In Our Opinion: Salt Lake City and County Should Not Dismiss Winder’s Plan in His Absence

Kristin Murphy, Deseret News

Salt Lake County Sheriff Jim Winder announces he will leave his elected position to become the chief of police in Moab during a press conference at the Salt Lake County Sheriff\’s Office in Salt Lake City on Tuesday, May 30, 2017.

Salt Lake County Sheriff Jim Winder’s decision to resign and accept the job of police chief in Moab offers both the county and Salt Lake City an opportunity to reflect on where they are in terms of some important issues.

Winder and Police Chief Mike Brown were unable to form a coalition with each other or with other political leaders in the state, county and city to direct resources to the places they are most needed. This inhibited efforts to stop drug trafficking, to fund increased jail space and, perhaps most visibly, to deal with burgeoning problems around the Road Home Shelter on Rio Grande Street.

For these failures, there is plenty of blame to go around.

That said, Winder was one of the few willing to articulate tangible plans to address these issues, despite the political problems they caused. We hope, for instance, that a new sheriff can work closely with Brown and the city’s elected leaders and that together they can give Winder’s 21-point plan for dealing with the Rio Grande situation the careful consideration it deserves.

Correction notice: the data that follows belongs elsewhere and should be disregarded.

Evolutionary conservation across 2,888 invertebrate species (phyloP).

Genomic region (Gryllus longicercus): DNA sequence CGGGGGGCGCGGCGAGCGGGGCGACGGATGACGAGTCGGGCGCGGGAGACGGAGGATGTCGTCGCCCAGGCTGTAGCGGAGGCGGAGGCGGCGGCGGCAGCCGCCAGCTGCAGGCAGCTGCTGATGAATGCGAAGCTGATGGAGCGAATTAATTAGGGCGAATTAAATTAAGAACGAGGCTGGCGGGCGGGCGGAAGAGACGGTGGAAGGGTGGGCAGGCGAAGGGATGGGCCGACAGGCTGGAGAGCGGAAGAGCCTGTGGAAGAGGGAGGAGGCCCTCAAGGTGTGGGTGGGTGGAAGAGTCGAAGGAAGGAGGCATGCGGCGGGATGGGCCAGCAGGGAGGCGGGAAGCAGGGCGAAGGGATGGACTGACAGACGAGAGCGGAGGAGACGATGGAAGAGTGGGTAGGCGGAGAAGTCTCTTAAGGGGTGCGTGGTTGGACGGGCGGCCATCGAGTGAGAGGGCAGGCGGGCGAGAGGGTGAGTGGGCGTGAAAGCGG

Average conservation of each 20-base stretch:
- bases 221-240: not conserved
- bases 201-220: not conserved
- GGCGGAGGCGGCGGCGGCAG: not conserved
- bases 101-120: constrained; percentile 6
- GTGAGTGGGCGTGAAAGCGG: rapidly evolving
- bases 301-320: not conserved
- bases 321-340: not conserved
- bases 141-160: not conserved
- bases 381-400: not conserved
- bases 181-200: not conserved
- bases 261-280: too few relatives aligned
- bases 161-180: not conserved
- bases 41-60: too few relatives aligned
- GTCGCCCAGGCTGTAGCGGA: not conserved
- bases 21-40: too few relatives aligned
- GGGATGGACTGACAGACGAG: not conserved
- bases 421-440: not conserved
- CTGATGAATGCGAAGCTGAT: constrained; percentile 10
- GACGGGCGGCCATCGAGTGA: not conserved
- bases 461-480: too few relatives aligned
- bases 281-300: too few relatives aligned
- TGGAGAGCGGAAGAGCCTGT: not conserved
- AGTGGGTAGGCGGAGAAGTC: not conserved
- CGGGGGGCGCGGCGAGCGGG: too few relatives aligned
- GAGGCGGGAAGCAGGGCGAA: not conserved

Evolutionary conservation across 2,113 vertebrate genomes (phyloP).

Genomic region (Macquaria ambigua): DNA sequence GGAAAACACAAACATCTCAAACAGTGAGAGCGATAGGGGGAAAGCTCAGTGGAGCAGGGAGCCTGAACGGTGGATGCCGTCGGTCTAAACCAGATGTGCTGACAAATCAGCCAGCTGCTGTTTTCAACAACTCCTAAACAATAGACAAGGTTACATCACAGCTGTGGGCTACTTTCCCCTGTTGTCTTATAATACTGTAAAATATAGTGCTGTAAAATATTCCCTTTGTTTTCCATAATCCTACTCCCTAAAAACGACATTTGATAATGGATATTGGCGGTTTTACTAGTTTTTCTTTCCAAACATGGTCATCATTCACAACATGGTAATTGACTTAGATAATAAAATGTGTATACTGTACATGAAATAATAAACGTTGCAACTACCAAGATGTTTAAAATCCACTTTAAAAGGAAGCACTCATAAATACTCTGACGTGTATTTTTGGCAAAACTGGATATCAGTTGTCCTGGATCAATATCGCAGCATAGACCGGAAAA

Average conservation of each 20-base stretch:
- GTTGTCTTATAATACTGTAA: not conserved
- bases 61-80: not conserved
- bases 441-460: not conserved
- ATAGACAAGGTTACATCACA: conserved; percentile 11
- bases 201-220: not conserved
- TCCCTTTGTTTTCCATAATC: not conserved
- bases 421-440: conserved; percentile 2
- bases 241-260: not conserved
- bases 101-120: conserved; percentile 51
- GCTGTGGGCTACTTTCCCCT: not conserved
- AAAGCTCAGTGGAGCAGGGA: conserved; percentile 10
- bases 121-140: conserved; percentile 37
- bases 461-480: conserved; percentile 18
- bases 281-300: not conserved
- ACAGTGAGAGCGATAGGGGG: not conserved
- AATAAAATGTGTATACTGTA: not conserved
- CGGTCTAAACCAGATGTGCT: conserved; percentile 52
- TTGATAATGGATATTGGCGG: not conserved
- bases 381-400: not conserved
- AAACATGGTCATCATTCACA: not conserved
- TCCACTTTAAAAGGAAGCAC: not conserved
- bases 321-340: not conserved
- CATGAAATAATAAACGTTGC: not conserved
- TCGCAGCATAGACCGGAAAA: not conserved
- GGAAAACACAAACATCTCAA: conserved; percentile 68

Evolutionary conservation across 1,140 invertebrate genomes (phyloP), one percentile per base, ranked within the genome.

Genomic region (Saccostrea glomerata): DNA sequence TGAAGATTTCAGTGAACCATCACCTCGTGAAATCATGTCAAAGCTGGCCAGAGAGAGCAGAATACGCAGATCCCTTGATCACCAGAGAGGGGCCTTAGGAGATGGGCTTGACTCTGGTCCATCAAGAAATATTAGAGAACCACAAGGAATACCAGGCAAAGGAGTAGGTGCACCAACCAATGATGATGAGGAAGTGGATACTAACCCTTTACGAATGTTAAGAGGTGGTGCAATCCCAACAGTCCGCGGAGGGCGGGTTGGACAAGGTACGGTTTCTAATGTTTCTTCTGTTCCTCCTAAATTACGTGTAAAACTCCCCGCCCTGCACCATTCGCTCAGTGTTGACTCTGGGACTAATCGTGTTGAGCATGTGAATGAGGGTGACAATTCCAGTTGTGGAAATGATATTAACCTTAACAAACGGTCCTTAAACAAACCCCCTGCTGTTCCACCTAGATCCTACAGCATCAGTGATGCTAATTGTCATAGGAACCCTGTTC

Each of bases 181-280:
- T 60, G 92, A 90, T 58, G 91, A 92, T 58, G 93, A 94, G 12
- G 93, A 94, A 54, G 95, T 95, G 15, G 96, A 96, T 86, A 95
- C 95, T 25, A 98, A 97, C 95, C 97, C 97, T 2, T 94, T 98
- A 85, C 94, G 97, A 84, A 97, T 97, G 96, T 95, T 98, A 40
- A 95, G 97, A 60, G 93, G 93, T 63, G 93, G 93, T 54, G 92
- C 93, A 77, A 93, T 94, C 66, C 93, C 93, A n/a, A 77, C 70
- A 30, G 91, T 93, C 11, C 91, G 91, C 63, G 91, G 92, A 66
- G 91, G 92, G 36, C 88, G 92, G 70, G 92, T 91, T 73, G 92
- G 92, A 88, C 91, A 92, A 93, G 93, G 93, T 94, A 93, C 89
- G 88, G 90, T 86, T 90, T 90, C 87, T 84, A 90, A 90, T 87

Unfortunately, city leaders so far have dismissed this plan. Instead, they proposed one that does little more than add lights, restrooms and garbage cans to the area while also redesigning a median in front of the shelter.

That’s hardly a comprehensive or realistic answer to the multifaceted problems afflicting the neighborhood — problems that will persist at least until new shelters open in various parts of the county.

Among other things, Winder’s plan would have established a closely monitored urban campground where the homeless could stay, freeing up more space at the shelter. His contention was that police should not simply keep people from sleeping on sidewalks without providing a safe alternative.

He also proposed closely monitoring the license plates of every car entering the area — an effort that would discourage drug trafficking and other crimes. He would have put police officers full time in the shelter and implemented a plan that discourages people from giving to panhandlers by providing an alternative that ensures the truly needy receive donations.

Even the sheriff admitted the plan wasn’t perfect, but the refusal of other political leaders to even discuss it or provide alternatives was shameful. Originally, city leaders objected, citing the lack of county jail space as the main problem inhibiting enforcement in the area. But they failed to consider it even after Winder announced a plan to open up many more jail beds.

Winder said he hopes his Rio Grande plan will receive more attention once he leaves, acknowledging his involvement may be a political wedge standing in the way. Our concern, however, is that all mention of it will cease once he’s exited his post.

We wish Winder well in his new pursuit. Moab will benefit from his many years of law enforcement experience. County leaders, meanwhile, need to look carefully for a new sheriff who is up to the many challenges of the job.

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